Saturday, October 9, 2010
The Social Network (2010) A Film by David Fincher
Early trailers, with the particularly inspired addition of a choir version of Radiohead's "Creep", would have lead you to believe The Social Network would be a film about virtuality, digital voyeurism, and ultimately, the changed social dynamics of the internetworking age. It's both a blessing to the film's classical narrative efficiency and a head-scratching peculiarity that director David Fincher could hardly care less about any of that. What he has devised really has more in common with the great literary and cinematic traditions of flawed ambition dramas, of antihero studies like Citizen Kane and Fitzcarraldo. So while The Social Network may be one of Fincher's most accomplished, mature films, it's also perhaps his most confined and unmitigated, or his least interesting in terms of argument's sake. One can often sense the gears churning, as the film's predictably inscrutable subject Mark Zuckerberg (Jesse Eisenberg) builds the internationally famous social networking enterprise Facebook.com and hits the various narrative checkpoints along the way, evincing small, ephemeral psychological insights: he gets dumped by his girlfriend, hops on Napster founder Sean Parker's (Justin Timberlake) boat to maximize a level of "cool", screws over his best friend and CFO Eduardo Saverin (Andrew Garfield) once achieving a state of cyber domination, and finally attempts to reconnect with his ex-girlfriend in a wondrous in-joke that concludes the film. As drama, it has a tendency to be inoffensively by-the-numbers, but its real strength is as a classical entertainment.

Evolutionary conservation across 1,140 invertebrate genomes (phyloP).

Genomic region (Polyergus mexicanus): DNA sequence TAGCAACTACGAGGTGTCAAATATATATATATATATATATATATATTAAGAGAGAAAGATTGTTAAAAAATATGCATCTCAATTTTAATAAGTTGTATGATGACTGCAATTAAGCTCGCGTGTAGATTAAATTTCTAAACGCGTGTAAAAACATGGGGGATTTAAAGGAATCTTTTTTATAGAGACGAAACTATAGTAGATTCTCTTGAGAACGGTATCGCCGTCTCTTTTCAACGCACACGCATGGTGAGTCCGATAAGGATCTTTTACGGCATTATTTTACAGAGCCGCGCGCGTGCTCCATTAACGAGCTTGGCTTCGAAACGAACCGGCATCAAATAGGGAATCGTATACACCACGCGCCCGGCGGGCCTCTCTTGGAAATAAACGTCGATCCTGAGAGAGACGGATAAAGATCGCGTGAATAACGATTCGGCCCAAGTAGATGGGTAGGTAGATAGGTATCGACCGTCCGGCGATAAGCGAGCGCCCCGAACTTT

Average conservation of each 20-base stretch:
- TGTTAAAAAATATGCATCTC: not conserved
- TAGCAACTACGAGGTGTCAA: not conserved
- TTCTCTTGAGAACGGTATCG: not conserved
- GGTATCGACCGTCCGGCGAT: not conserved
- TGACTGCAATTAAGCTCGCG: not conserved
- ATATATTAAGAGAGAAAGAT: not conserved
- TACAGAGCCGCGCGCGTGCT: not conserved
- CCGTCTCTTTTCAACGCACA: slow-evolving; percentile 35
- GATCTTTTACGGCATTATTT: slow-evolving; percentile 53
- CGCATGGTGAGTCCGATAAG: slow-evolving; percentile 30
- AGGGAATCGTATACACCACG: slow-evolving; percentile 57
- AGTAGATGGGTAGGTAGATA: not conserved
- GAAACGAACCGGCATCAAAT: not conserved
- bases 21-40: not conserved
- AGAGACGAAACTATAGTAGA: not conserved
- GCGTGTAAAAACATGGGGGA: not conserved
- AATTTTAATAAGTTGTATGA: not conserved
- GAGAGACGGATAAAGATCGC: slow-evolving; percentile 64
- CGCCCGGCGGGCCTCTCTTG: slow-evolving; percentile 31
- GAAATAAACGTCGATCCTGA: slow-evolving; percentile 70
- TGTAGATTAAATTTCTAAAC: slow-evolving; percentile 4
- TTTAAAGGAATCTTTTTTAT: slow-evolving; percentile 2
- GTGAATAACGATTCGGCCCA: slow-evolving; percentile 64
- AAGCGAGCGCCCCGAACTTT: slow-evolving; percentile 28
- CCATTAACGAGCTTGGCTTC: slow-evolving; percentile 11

This is especially unexpected from Fincher, whose prior films often seem decidedly averse (that is, by Hollywood standards) to the crowd-pleasing factor; witness the cerebral melancholy of The Curious Case of Benjamin Button, the creepy body horror of Seven, the literal-mindedness and subversive genre-mingling of Zodiac, or the nihilism of Fight Club. His no-fun sensibility notwithstanding, The Social Network announces its whimsical, accelerated attitude right from the get-go, in which the impact of the tumultuous break-up scene that catapults the plot lands somewhere in the ballpark of a vaudeville show. Much of this must be credited to screenwriter Aaron Sorkin, who specializes in the kind of conversational ping-pong that Zuckerberg and his soon-to-be ex Erica (Rooney Mara) engage in, but it's of course also perfectly staged and acted; Fincher's simplistic reversals and shallow depth of field insure the attention is directed only at Eisenberg and Mara's terrific on-screen chemistry and disastrous romantic compatibility. He's simultaneously flexing his ego about his ability to maintain a sweeping presence in Harvard University's prestigious "Final Clubs" and irrationally analyzing her harmless responses, all of which illuminates his casual condescension. Meanwhile, she's growing increasingly impatient with his inability to detect his own social shortcomings, so that his eventual proclamation of her as "just a BU student" is the unsurprising final nail in the coffin that thoroughly earns her dismissal of him as an "asshole".